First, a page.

Without an appropriate disclaimer to the individual supplying the e-mail, it could be difficult to argue that the customer, rather than the collecting business, sent the e-mail. Assuming there is no pre-existing relationship between the collecting business and the friend, the message probably would be considered spam in some states and thus would trigger statutory requirements.
Follow-up e-mails from the collecting business. While the initial message sent under a properly constructed friend-referral program is probably not spam, this conclusion may not be true for subsequent e-mail messages sent by a collecting business. Since subsequent messages are not sent at the customer’s request, they will not be covered by the personal relationship exception as the initial message was.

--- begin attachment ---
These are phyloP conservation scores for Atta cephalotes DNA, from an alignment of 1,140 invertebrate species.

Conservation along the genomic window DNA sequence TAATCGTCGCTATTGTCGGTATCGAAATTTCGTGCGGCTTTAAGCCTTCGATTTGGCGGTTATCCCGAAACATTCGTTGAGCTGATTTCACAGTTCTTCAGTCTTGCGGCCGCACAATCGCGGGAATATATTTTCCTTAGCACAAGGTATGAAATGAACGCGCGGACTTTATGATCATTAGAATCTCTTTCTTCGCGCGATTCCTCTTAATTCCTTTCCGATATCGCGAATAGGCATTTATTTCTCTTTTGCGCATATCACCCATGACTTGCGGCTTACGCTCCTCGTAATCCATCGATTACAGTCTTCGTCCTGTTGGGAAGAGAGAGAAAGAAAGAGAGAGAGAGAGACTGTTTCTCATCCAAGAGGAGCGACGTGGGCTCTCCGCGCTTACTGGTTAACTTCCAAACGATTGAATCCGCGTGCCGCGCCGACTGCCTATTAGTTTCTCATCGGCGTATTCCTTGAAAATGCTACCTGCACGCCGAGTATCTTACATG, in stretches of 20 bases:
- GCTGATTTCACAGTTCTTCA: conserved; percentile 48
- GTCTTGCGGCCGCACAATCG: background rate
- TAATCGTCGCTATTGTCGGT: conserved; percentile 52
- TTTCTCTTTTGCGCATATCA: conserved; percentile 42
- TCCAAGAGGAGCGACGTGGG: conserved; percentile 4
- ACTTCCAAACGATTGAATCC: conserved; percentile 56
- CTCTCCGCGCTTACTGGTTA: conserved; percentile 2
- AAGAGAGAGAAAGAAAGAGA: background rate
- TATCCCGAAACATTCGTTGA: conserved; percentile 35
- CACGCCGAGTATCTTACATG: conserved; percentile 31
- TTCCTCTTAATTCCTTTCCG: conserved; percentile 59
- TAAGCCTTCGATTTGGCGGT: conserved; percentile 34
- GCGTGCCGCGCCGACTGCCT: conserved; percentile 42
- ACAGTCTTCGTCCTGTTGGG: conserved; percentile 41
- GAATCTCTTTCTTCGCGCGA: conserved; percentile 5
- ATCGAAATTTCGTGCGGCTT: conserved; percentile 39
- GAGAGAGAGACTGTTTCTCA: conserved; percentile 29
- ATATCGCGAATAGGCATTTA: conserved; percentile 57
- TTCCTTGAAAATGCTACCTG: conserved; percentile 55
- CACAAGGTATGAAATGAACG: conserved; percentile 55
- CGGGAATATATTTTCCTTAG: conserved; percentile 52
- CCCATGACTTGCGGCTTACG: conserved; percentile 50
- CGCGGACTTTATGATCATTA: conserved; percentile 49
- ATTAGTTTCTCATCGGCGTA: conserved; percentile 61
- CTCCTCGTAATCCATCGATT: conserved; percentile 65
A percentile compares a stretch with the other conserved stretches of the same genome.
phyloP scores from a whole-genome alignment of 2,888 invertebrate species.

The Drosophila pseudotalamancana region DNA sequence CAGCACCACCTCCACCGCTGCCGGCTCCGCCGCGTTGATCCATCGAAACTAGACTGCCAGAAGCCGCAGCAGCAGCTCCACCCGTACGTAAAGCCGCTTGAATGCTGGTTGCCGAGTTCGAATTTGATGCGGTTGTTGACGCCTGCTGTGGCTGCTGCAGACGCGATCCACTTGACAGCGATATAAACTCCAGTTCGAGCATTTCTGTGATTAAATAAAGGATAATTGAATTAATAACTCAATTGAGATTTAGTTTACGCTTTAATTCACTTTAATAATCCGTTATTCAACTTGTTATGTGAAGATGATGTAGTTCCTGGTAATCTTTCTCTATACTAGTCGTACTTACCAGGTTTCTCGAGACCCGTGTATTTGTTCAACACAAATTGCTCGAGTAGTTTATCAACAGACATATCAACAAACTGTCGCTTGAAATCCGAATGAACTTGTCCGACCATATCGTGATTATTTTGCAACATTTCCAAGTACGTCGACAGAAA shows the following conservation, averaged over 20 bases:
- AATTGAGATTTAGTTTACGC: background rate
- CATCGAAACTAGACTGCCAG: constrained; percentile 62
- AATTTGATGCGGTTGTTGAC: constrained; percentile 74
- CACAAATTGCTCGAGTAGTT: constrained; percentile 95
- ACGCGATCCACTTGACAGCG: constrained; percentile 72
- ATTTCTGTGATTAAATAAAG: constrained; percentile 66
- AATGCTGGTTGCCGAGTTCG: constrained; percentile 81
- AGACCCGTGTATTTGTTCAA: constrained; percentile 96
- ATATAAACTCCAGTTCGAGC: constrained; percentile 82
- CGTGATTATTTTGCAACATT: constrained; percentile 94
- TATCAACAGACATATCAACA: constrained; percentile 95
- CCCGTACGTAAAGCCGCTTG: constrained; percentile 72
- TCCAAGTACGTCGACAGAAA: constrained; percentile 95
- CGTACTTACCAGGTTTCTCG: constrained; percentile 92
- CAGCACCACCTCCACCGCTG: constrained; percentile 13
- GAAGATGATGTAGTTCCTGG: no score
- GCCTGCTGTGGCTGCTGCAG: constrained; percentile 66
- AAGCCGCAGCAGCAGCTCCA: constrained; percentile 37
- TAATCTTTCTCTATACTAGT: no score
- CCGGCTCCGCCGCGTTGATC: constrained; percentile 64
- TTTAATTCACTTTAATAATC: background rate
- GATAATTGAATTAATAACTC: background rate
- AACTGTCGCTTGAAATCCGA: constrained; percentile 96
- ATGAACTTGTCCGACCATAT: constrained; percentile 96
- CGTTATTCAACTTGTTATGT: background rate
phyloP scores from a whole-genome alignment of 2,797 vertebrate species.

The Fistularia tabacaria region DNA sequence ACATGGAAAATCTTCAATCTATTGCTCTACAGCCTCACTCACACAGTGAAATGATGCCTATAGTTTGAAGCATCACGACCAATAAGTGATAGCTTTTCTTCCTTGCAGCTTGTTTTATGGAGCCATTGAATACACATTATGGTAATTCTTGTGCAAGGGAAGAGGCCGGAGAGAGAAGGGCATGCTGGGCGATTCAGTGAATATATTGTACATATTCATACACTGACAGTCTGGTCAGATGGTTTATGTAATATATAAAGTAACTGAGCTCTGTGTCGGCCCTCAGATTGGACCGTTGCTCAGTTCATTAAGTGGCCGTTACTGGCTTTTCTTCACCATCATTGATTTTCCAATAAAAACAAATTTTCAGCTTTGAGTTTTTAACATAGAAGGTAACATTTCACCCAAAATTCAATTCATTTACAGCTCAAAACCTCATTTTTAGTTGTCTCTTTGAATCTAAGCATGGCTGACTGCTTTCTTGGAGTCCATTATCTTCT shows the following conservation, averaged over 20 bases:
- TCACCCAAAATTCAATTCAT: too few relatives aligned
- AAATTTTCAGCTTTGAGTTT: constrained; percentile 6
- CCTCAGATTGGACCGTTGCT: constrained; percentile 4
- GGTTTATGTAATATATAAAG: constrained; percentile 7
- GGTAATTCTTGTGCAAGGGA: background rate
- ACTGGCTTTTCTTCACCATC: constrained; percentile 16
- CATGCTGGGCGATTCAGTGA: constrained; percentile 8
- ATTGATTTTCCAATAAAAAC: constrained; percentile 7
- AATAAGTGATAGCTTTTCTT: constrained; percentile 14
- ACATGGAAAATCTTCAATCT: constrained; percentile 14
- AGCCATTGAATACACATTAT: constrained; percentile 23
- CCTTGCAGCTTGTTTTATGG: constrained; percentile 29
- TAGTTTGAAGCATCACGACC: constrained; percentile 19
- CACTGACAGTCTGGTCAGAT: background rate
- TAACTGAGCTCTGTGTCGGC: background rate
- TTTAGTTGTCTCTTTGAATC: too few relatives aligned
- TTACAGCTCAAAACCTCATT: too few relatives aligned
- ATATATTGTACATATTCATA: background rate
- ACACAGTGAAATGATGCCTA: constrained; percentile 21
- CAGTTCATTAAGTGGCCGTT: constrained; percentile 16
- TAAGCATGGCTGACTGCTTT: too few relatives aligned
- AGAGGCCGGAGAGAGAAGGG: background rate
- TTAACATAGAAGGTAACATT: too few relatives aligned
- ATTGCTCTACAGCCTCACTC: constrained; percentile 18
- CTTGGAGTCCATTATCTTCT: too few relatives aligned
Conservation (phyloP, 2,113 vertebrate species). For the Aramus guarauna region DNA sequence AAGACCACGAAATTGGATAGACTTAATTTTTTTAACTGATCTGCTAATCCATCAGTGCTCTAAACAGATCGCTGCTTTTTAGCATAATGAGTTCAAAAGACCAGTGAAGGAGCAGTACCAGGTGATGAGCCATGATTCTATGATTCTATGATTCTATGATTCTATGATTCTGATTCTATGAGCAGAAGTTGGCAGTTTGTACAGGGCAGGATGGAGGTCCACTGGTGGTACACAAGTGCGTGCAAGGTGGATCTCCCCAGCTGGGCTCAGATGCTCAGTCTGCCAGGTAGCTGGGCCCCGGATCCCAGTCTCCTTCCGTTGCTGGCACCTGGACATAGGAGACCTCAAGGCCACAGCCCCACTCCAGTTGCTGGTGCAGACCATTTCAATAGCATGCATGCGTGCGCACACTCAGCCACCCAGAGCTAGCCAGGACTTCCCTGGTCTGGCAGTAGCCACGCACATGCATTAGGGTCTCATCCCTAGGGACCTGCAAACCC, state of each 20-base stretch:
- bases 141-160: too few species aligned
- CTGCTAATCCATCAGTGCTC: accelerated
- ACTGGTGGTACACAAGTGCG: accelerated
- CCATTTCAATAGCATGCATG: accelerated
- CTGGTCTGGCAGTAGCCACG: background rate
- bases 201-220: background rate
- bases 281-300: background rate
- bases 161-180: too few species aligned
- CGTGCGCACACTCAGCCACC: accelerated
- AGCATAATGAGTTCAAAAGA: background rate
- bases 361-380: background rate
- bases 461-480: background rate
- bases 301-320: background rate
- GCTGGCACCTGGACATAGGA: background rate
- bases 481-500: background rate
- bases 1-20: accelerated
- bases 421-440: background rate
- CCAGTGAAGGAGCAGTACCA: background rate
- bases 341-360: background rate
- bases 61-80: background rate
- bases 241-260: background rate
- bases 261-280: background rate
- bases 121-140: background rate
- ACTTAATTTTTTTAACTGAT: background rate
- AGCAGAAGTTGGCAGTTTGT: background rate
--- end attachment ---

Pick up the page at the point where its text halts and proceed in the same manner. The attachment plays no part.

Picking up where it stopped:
Unless the referred friend initiated contact with the collecting business in the interim, it is likely that the collecting business does not have a pre-existing business relationship with the friend as most statutes define that term. Under these circumstances, subsequent or follow-up messages to the friend could be considered unsolicited commercial e-mail messages and thus must comply with state spam laws.
Friend-referral and e-mail this page to a friend programs can be valuable assets to a company. Not only are these programs cost-effective ways of finding potential customers, but they also can strengthen relationships with existing customers and increase Web site traffic. Noncompliance with new laws, however, can turn these assets into liabilities and lead to both lawsuits and negative publicity. It is important that companies keep apprised of legal and regulatory developments and ensure that their practices are in compliance.